View the model as adopted by the American Legislative Exchange Council.
A “Reasonable Independence” bill (formerly “Free Range Parenting”) is simple common sense.
This model clearly excludes from a state’s definition of “neglect” a host of reasonable decisions any parent could make to allow their child to grow in independence and responsibility.
Decisions like allowing your child to ride a bike to the local playground or to their school, or leaving your child in the car for a couple of minutes on a comfortable day while you dash into the store to get breakfast should not put families at risk of the trauma of separation.
In fact, it is generally the parent who best knows how much responsibility and freedom their child is ready for. Any decision a parent makes based on that knowledge should be protected from the contrary opinion of a nosey neighbor or judgmental passerby.
Decisions that any reasonable parent would not have made, because its dangers are obvious, are not affected by this bill and can still lead to state involvement and investigation.
The aim is not to protect child abusers, but to protect the vast majority of parents who love and care for their children, including those who want their children to grow up more independent and self-reliant.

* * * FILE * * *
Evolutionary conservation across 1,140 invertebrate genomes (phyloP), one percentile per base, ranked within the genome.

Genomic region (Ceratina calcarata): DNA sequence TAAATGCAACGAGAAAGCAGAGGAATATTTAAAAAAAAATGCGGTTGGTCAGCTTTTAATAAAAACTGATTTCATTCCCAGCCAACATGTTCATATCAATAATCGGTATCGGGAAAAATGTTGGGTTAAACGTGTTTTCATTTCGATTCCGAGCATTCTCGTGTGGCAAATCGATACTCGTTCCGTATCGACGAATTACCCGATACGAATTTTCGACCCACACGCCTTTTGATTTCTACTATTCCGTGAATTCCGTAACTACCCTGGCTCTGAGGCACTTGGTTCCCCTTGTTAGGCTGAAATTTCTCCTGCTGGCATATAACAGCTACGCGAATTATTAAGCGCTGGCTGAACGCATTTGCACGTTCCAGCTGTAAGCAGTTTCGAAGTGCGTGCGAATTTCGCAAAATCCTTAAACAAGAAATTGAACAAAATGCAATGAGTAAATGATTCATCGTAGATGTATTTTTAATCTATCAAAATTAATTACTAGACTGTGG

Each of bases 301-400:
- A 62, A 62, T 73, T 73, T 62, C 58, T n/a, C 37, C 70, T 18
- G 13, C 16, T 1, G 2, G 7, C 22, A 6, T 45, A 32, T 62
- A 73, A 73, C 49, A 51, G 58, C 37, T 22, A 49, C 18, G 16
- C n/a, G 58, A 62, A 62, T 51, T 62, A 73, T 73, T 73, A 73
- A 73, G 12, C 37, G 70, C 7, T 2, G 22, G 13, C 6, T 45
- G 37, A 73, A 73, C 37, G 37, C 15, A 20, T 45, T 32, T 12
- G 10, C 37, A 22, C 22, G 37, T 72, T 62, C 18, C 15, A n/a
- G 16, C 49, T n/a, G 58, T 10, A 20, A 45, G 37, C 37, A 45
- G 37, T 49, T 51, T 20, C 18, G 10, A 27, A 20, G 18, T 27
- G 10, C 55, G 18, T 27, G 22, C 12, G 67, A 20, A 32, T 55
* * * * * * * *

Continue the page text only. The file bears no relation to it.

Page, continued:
This model, drafted by a bipartisan coalition of lawyers and family defenders and adopted by ALEC, is ready to be modified to address these issues in your state.
- Law Week Colorado: Free-Range Parenting Law Narrows Definition of Neglect
- Social Policy Report: The Unintended Consequences of “Lack of Supervision” Child Neglect Laws: How Developmental Science Can Inform Policies about Childhood Independence and Child Protection
- Richmond Times Dispatch: Letting Kids Play Outside Isn’t ‘Neglect,’ by VA Senators Jill Vogel and Jennifer Boysko